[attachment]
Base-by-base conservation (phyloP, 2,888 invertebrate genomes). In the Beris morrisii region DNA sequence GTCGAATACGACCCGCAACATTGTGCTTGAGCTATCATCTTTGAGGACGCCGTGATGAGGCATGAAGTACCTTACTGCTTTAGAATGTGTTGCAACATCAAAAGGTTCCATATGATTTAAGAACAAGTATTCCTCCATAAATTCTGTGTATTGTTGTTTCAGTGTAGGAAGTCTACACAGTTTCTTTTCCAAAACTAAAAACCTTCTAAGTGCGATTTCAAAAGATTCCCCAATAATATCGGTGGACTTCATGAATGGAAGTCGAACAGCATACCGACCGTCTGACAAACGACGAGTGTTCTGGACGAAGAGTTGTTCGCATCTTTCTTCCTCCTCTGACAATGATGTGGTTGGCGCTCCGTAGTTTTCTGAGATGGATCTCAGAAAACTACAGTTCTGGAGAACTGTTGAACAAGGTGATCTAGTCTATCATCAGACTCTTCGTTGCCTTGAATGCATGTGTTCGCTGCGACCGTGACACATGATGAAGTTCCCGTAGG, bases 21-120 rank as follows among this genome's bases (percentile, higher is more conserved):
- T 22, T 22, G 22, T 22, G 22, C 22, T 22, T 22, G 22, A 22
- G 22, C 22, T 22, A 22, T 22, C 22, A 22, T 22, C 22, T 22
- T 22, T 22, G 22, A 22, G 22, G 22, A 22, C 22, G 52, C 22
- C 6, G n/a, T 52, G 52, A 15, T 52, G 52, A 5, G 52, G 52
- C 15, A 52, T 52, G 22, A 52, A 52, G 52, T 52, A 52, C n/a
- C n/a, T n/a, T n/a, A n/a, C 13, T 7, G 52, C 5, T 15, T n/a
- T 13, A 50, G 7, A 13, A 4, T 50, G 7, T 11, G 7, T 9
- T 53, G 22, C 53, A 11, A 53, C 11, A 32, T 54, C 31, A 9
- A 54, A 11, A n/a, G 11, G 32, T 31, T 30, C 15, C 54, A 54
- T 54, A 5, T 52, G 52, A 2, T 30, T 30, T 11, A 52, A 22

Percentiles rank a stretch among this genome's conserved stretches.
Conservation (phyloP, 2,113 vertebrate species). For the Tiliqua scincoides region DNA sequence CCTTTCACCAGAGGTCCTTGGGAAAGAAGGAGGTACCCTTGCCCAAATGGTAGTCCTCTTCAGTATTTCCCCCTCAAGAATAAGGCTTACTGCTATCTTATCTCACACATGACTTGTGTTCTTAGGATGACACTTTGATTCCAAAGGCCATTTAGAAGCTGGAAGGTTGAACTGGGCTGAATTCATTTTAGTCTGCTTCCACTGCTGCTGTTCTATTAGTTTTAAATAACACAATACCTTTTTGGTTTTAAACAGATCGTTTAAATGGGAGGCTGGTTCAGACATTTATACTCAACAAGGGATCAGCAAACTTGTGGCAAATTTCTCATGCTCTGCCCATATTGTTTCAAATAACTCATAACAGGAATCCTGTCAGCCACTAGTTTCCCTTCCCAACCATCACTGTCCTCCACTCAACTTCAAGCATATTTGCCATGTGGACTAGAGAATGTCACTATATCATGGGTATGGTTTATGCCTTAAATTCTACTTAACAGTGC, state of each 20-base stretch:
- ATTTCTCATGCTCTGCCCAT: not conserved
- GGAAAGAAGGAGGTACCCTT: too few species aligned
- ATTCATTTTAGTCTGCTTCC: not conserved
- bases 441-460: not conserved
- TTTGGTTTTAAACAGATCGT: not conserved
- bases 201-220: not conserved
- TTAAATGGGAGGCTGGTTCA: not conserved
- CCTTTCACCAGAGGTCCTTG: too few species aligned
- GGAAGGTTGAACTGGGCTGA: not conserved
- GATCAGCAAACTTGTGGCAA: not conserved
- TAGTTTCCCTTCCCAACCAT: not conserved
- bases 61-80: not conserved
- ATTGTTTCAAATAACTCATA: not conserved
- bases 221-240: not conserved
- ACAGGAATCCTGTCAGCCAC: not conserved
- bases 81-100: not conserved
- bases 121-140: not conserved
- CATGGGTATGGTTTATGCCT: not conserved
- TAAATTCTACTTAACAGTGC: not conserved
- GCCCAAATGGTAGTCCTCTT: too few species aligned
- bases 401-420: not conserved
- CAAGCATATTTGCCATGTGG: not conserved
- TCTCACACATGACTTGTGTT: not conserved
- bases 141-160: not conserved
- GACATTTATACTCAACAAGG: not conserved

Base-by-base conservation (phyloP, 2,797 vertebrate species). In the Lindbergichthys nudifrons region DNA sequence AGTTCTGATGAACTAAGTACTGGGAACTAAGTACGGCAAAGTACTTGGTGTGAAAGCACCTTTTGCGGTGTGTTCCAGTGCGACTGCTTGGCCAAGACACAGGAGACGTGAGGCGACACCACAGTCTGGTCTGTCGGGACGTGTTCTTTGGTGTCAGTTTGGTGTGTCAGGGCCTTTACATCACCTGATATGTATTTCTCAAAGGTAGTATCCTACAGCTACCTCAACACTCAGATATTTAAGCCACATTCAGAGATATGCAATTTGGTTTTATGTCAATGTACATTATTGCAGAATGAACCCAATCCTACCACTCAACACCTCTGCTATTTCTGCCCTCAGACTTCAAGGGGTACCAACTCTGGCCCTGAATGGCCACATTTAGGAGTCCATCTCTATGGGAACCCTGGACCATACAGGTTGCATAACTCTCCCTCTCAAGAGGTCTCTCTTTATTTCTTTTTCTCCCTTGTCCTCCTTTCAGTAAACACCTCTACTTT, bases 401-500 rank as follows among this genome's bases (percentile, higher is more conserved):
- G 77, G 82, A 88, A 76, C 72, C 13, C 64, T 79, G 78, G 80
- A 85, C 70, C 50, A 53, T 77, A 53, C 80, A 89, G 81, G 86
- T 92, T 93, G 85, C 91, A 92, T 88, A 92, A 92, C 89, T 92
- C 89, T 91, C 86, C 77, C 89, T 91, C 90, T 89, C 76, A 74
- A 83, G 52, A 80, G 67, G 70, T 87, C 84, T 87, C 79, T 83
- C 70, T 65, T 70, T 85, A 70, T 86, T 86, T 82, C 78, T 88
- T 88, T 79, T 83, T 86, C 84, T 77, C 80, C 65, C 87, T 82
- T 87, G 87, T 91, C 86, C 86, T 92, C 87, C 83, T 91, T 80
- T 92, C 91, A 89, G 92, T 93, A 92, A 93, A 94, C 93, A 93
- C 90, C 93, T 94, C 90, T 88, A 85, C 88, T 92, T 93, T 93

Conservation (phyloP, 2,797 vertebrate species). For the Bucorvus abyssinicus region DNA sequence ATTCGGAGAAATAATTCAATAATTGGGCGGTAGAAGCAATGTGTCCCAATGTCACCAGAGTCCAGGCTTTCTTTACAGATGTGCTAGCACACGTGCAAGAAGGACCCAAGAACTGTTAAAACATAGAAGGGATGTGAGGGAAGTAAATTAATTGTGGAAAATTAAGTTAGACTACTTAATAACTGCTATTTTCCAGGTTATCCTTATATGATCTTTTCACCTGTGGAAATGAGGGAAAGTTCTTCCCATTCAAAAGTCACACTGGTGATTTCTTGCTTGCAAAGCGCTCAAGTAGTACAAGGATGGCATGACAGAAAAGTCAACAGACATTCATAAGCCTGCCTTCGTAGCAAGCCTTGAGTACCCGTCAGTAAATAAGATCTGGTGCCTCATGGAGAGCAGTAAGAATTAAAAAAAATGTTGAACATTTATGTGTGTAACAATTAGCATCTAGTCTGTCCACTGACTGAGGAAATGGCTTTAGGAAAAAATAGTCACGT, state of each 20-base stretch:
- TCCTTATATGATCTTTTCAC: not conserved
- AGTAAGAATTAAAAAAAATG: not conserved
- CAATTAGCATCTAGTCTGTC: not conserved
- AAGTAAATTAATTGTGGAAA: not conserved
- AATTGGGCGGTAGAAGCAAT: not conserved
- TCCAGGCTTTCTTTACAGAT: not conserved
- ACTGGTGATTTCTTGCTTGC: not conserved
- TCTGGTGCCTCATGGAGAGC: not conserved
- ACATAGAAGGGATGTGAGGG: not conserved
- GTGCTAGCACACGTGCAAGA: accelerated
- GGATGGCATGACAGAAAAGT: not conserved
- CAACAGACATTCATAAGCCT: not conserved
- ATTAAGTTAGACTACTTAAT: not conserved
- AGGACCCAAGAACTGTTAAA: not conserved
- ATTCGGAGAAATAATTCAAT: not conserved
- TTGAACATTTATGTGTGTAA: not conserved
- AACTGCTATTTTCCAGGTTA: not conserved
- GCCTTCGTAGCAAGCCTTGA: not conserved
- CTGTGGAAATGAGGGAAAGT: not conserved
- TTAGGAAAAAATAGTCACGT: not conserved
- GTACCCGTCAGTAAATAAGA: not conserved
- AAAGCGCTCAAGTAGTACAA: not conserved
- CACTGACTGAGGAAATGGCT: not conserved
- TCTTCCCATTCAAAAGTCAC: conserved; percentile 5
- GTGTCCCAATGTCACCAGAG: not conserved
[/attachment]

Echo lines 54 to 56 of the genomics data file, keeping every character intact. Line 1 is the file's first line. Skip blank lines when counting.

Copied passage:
- AAGTAAATTAATTGTGGAAA: not conserved
- AATTGGGCGGTAGAAGCAAT: not conserved
- TCCAGGCTTTCTTTACAGAT: not conserved